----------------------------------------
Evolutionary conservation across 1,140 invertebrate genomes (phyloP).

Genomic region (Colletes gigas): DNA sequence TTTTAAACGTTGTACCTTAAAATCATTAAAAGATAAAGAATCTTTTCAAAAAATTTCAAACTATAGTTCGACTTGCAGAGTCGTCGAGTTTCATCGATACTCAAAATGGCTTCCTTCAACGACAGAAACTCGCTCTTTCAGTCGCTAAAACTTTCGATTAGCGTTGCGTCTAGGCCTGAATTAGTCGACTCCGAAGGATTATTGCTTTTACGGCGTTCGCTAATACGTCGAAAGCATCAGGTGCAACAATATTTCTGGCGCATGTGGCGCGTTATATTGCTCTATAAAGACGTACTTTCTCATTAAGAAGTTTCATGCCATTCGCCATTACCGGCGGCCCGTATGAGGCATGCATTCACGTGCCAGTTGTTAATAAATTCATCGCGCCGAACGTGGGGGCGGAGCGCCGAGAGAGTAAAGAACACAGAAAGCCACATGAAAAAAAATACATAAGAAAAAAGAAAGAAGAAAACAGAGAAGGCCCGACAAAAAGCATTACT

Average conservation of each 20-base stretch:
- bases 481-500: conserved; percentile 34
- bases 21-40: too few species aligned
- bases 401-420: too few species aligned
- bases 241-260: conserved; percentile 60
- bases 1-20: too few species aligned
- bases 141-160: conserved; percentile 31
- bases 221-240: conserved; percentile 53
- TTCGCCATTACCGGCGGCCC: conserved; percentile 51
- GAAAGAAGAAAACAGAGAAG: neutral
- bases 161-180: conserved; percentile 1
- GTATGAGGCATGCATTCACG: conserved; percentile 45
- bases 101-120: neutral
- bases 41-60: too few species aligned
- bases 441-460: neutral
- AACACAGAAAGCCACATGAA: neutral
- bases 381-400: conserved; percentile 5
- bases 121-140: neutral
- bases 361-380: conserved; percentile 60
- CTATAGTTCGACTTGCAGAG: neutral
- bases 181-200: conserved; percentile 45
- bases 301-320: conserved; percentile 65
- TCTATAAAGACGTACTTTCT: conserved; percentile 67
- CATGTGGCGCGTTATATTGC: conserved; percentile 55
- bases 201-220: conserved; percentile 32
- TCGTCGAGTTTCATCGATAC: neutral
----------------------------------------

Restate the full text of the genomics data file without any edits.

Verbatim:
Evolutionary conservation across 1,140 invertebrate genomes (phyloP).

Genomic region (Colletes gigas): DNA sequence TTTTAAACGTTGTACCTTAAAATCATTAAAAGATAAAGAATCTTTTCAAAAAATTTCAAACTATAGTTCGACTTGCAGAGTCGTCGAGTTTCATCGATACTCAAAATGGCTTCCTTCAACGACAGAAACTCGCTCTTTCAGTCGCTAAAACTTTCGATTAGCGTTGCGTCTAGGCCTGAATTAGTCGACTCCGAAGGATTATTGCTTTTACGGCGTTCGCTAATACGTCGAAAGCATCAGGTGCAACAATATTTCTGGCGCATGTGGCGCGTTATATTGCTCTATAAAGACGTACTTTCTCATTAAGAAGTTTCATGCCATTCGCCATTACCGGCGGCCCGTATGAGGCATGCATTCACGTGCCAGTTGTTAATAAATTCATCGCGCCGAACGTGGGGGCGGAGCGCCGAGAGAGTAAAGAACACAGAAAGCCACATGAAAAAAAATACATAAGAAAAAAGAAAGAAGAAAACAGAGAAGGCCCGACAAAAAGCATTACT

Average conservation of each 20-base stretch:
- bases 481-500: conserved; percentile 34
- bases 21-40: too few species aligned
- bases 401-420: too few species aligned
- bases 241-260: conserved; percentile 60
- bases 1-20: too few species aligned
- bases 141-160: conserved; percentile 31
- bases 221-240: conserved; percentile 53
- TTCGCCATTACCGGCGGCCC: conserved; percentile 51
- GAAAGAAGAAAACAGAGAAG: neutral
- bases 161-180: conserved; percentile 1
- GTATGAGGCATGCATTCACG: conserved; percentile 45
- bases 101-120: neutral
- bases 41-60: too few species aligned
- bases 441-460: neutral
- AACACAGAAAGCCACATGAA: neutral
- bases 381-400: conserved; percentile 5
- bases 121-140: neutral
- bases 361-380: conserved; percentile 60
- CTATAGTTCGACTTGCAGAG: neutral
- bases 181-200: conserved; percentile 45
- bases 301-320: conserved; percentile 65
- TCTATAAAGACGTACTTTCT: conserved; percentile 67
- CATGTGGCGCGTTATATTGC: conserved; percentile 55
- bases 201-220: conserved; percentile 32
- TCGTCGAGTTTCATCGATAC: neutral